So Nel hired science fiction writers to pen the future in comic book format, with characters and a narrative arc revealed pane by pane.

The first storyline, written several years before Oculus Rift became a household name, told the tale of a couple envisioning their kitchen renovation using virtual reality headsets. The comic might have been fun and fanciful, but its intent was deadly serious. It was a vision of a future in which Lowe’s might solve one of its long-standing struggles: the approximately US$70 billion left on the table when people are unable to start a home improvement project because they can’t envision what it will look like.

When the lab presented leaders with the first comic, “it was like a light bulb went on,” says Manna. “Not only did they immediately understand the value of the concept, they were convinced that if we didn’t build it, someone else would.”

Today, Lowe’s customers in select stores can use the HoloRoom How To virtual reality tool to learn basic DIY skills in an interactive and immersive environment.

Other comics followed and were greeted with similar enthusiasm—and investment, where possible. One tells the story of robots that help customers navigate stores. That comic spawned the LoweBot, which roamed the aisles of several Lowe’s stores during a pilot program in California and is being evaluated to determine next steps.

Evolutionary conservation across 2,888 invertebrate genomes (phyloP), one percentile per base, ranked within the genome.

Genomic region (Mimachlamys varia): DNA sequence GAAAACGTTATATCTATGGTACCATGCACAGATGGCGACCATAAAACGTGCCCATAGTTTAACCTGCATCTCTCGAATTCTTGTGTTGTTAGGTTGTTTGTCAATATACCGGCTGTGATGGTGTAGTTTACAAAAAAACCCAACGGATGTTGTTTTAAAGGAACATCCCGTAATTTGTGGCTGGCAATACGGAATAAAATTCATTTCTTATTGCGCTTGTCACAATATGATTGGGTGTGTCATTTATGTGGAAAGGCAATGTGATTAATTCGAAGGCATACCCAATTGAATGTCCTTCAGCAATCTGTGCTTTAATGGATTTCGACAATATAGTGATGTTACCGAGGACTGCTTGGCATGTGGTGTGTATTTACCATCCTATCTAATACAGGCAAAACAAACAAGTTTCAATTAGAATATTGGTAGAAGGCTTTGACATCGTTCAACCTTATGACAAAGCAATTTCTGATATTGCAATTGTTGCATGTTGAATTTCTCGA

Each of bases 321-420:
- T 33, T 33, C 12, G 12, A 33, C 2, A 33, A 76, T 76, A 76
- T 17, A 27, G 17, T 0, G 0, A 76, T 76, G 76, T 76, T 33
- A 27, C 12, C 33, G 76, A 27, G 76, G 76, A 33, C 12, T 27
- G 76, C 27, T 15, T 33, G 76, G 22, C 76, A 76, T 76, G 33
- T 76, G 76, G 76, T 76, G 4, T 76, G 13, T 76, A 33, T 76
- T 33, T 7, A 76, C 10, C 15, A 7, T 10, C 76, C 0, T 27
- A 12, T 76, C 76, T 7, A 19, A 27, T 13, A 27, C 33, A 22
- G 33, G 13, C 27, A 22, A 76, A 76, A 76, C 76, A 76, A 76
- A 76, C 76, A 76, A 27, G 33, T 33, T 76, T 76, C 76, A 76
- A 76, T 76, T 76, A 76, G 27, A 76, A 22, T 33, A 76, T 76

And the comic about tools that can be 3D-printed in space? Last year, Lowe’s partnered with Made in Space, which specializes in making 3D printers that can operate in zero gravity, to install the first commercial 3D printer in the International Space Station, where it was used to make tools and parts for astronauts.

The comics are the result of sending writers out on an open-ended assignment, armed with trends, market research, and other input, to envision what home improvement planning might look like in the future or what the experience of shopping will be in 10 years. The writers come back with several potential story ideas in a given area and work collaboratively with lab team members to refine it over time.

The process of working with writers and business partners to develop the comics helps the future strategy team at Lowe’s, working under chief development officer Richard D. Maltsbarger, to inhabit that future. They can imagine how it might play out, what obstacles might surface, and what steps the company would need to take to bring that future to life.